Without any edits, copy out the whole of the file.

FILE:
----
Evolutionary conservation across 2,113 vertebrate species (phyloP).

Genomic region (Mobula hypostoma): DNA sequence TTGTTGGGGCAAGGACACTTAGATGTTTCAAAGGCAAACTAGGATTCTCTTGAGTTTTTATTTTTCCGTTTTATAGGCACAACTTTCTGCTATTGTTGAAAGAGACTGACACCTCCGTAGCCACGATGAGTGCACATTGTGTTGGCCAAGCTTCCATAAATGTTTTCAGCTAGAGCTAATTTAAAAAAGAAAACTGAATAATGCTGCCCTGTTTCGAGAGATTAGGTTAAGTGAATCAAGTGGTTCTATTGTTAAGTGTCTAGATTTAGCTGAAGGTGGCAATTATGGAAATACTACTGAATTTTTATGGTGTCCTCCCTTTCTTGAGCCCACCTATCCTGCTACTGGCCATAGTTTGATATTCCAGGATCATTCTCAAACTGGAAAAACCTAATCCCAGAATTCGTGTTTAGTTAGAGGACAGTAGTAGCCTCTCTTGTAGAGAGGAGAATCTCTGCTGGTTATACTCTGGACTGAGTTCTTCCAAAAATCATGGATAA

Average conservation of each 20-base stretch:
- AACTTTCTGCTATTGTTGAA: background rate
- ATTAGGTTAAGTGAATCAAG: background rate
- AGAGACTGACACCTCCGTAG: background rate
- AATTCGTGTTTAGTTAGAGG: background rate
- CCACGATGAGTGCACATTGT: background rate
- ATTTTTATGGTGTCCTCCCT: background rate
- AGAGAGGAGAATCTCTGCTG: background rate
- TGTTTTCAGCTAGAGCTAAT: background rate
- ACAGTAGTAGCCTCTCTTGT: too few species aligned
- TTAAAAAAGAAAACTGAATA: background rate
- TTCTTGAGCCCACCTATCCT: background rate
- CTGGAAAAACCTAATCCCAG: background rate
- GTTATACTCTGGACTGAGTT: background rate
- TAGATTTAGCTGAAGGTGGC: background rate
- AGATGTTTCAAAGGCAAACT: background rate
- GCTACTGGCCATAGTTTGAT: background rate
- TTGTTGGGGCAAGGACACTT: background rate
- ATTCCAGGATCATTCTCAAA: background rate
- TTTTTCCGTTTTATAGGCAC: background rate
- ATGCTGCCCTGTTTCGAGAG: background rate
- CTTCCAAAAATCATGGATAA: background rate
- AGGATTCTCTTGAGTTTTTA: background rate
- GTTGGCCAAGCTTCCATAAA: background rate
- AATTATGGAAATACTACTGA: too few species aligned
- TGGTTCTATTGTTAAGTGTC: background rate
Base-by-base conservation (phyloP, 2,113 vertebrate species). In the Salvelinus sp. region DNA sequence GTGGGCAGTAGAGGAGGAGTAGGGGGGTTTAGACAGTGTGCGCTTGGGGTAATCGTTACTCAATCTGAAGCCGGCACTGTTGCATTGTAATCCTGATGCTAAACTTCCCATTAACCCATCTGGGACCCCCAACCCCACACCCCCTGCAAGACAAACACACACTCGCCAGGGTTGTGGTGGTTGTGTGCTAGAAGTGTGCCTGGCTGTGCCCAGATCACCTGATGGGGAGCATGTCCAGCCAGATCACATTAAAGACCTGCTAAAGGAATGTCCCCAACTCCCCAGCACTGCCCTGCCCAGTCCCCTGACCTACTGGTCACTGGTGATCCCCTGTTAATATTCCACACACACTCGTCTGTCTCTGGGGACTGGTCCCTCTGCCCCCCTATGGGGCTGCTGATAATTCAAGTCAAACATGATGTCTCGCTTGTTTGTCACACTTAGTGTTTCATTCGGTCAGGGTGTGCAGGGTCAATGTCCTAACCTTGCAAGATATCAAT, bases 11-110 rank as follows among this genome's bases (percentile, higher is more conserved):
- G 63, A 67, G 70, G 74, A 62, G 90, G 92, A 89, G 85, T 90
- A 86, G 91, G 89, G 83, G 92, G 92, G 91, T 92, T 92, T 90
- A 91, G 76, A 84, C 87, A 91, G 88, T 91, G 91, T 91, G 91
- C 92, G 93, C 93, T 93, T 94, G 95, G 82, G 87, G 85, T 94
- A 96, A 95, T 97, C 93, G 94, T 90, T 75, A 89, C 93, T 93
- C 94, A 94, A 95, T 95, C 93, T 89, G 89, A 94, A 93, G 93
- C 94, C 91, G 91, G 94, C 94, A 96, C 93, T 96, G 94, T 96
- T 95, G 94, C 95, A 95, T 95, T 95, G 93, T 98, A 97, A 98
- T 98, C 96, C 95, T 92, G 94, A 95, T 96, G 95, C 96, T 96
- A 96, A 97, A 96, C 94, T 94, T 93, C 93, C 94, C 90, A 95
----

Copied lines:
Evolutionary conservation across 2,113 vertebrate species (phyloP).

Genomic region (Mobula hypostoma): DNA sequence TTGTTGGGGCAAGGACACTTAGATGTTTCAAAGGCAAACTAGGATTCTCTTGAGTTTTTATTTTTCCGTTTTATAGGCACAACTTTCTGCTATTGTTGAAAGAGACTGACACCTCCGTAGCCACGATGAGTGCACATTGTGTTGGCCAAGCTTCCATAAATGTTTTCAGCTAGAGCTAATTTAAAAAAGAAAACTGAATAATGCTGCCCTGTTTCGAGAGATTAGGTTAAGTGAATCAAGTGGTTCTATTGTTAAGTGTCTAGATTTAGCTGAAGGTGGCAATTATGGAAATACTACTGAATTTTTATGGTGTCCTCCCTTTCTTGAGCCCACCTATCCTGCTACTGGCCATAGTTTGATATTCCAGGATCATTCTCAAACTGGAAAAACCTAATCCCAGAATTCGTGTTTAGTTAGAGGACAGTAGTAGCCTCTCTTGTAGAGAGGAGAATCTCTGCTGGTTATACTCTGGACTGAGTTCTTCCAAAAATCATGGATAA

Average conservation of each 20-base stretch:
- AACTTTCTGCTATTGTTGAA: background rate
- ATTAGGTTAAGTGAATCAAG: background rate
- AGAGACTGACACCTCCGTAG: background rate
- AATTCGTGTTTAGTTAGAGG: background rate
- CCACGATGAGTGCACATTGT: background rate
- ATTTTTATGGTGTCCTCCCT: background rate
- AGAGAGGAGAATCTCTGCTG: background rate
- TGTTTTCAGCTAGAGCTAAT: background rate
- ACAGTAGTAGCCTCTCTTGT: too few species aligned
- TTAAAAAAGAAAACTGAATA: background rate
- TTCTTGAGCCCACCTATCCT: background rate
- CTGGAAAAACCTAATCCCAG: background rate
- GTTATACTCTGGACTGAGTT: background rate
- TAGATTTAGCTGAAGGTGGC: background rate
- AGATGTTTCAAAGGCAAACT: background rate
- GCTACTGGCCATAGTTTGAT: background rate
- TTGTTGGGGCAAGGACACTT: background rate
- ATTCCAGGATCATTCTCAAA: background rate
- TTTTTCCGTTTTATAGGCAC: background rate
- ATGCTGCCCTGTTTCGAGAG: background rate
- CTTCCAAAAATCATGGATAA: background rate
- AGGATTCTCTTGAGTTTTTA: background rate
- GTTGGCCAAGCTTCCATAAA: background rate
- AATTATGGAAATACTACTGA: too few species aligned
- TGGTTCTATTGTTAAGTGTC: background rate
Base-by-base conservation (phyloP, 2,113 vertebrate species). In the Salvelinus sp. region DNA sequence GTGGGCAGTAGAGGAGGAGTAGGGGGGTTTAGACAGTGTGCGCTTGGGGTAATCGTTACTCAATCTGAAGCCGGCACTGTTGCATTGTAATCCTGATGCTAAACTTCCCATTAACCCATCTGGGACCCCCAACCCCACACCCCCTGCAAGACAAACACACACTCGCCAGGGTTGTGGTGGTTGTGTGCTAGAAGTGTGCCTGGCTGTGCCCAGATCACCTGATGGGGAGCATGTCCAGCCAGATCACATTAAAGACCTGCTAAAGGAATGTCCCCAACTCCCCAGCACTGCCCTGCCCAGTCCCCTGACCTACTGGTCACTGGTGATCCCCTGTTAATATTCCACACACACTCGTCTGTCTCTGGGGACTGGTCCCTCTGCCCCCCTATGGGGCTGCTGATAATTCAAGTCAAACATGATGTCTCGCTTGTTTGTCACACTTAGTGTTTCATTCGGTCAGGGTGTGCAGGGTCAATGTCCTAACCTTGCAAGATATCAAT, bases 11-110 rank as follows among this genome's bases (percentile, higher is more conserved):
- G 63, A 67, G 70, G 74, A 62, G 90, G 92, A 89, G 85, T 90
- A 86, G 91, G 89, G 83, G 92, G 92, G 91, T 92, T 92, T 90
- A 91, G 76, A 84, C 87, A 91, G 88, T 91, G 91, T 91, G 91
- C 92, G 93, C 93, T 93, T 94, G 95, G 82, G 87, G 85, T 94
- A 96, A 95, T 97, C 93, G 94, T 90, T 75, A 89, C 93, T 93
- C 94, A 94, A 95, T 95, C 93, T 89, G 89, A 94, A 93, G 93
- C 94, C 91, G 91, G 94, C 94, A 96, C 93, T 96, G 94, T 96
- T 95, G 94, C 95, A 95, T 95, T 95, G 93, T 98, A 97, A 98
- T 98, C 96, C 95, T 92, G 94, A 95, T 96, G 95, C 96, T 96
- A 96, A 97, A 96, C 94, T 94, T 93, C 93, C 94, C 90, A 95